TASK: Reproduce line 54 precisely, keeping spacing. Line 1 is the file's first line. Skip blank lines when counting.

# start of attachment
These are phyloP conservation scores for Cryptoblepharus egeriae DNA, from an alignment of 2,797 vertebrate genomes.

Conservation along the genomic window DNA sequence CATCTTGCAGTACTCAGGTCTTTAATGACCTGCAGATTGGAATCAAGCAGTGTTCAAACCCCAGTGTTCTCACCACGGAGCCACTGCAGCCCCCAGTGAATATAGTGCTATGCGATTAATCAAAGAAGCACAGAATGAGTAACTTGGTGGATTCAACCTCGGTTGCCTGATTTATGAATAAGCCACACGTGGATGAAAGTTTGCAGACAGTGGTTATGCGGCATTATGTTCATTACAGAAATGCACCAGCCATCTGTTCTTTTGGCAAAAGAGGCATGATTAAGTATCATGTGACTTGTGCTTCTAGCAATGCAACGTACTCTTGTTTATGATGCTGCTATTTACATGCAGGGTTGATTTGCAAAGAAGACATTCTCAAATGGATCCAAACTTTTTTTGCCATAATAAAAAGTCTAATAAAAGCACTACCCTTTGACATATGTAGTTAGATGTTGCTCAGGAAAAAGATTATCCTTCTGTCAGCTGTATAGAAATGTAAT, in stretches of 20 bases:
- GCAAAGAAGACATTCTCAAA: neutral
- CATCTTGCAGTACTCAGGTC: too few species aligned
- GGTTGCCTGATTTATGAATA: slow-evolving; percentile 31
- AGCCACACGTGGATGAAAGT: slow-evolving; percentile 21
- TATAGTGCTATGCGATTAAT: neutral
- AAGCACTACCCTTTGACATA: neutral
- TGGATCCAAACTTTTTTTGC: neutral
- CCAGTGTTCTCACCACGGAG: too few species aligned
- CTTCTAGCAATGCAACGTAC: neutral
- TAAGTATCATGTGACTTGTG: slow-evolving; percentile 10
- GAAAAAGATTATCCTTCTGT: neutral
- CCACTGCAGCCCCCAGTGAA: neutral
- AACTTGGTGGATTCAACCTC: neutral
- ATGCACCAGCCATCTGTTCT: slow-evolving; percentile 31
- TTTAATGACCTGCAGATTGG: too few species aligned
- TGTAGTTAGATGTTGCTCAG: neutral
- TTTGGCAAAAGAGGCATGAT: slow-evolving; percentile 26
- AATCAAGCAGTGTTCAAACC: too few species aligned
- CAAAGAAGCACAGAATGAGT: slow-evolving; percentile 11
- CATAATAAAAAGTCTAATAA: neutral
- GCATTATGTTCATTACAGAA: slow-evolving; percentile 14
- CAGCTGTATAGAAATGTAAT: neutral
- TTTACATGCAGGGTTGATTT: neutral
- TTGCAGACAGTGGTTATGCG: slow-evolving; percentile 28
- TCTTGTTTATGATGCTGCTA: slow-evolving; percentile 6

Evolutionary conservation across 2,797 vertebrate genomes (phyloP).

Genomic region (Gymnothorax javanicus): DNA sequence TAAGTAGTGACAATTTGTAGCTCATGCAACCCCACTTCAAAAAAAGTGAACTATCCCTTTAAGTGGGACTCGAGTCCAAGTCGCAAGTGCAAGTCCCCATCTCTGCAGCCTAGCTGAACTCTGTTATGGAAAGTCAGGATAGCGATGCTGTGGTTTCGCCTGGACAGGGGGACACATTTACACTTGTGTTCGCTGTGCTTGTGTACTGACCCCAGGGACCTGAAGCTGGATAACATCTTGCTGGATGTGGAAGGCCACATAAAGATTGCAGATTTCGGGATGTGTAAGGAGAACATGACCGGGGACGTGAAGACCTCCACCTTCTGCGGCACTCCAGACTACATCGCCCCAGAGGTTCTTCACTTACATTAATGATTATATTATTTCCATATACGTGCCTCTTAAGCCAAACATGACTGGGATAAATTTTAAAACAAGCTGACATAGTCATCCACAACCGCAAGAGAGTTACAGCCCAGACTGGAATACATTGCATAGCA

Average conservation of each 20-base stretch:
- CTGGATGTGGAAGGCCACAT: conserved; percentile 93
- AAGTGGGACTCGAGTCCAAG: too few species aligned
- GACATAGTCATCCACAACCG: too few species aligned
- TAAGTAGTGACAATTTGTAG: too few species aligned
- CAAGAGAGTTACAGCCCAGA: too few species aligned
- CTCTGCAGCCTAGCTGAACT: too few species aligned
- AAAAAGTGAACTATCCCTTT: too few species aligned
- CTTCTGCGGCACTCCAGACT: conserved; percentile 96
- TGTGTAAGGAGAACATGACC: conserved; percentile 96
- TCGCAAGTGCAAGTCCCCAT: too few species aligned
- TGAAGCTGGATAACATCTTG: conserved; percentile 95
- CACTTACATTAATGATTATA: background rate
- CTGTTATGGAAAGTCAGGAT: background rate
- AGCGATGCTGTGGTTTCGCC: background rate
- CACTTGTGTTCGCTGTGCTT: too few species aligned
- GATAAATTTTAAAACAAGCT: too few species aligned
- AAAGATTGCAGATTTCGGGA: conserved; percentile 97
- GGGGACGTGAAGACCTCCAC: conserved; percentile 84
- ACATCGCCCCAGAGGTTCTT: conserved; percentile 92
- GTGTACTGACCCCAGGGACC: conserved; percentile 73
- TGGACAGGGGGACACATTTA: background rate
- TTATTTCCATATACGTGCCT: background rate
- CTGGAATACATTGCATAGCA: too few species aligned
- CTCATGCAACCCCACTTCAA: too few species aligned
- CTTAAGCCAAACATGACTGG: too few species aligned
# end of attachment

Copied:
- CTCATGCAACCCCACTTCAA: too few species aligned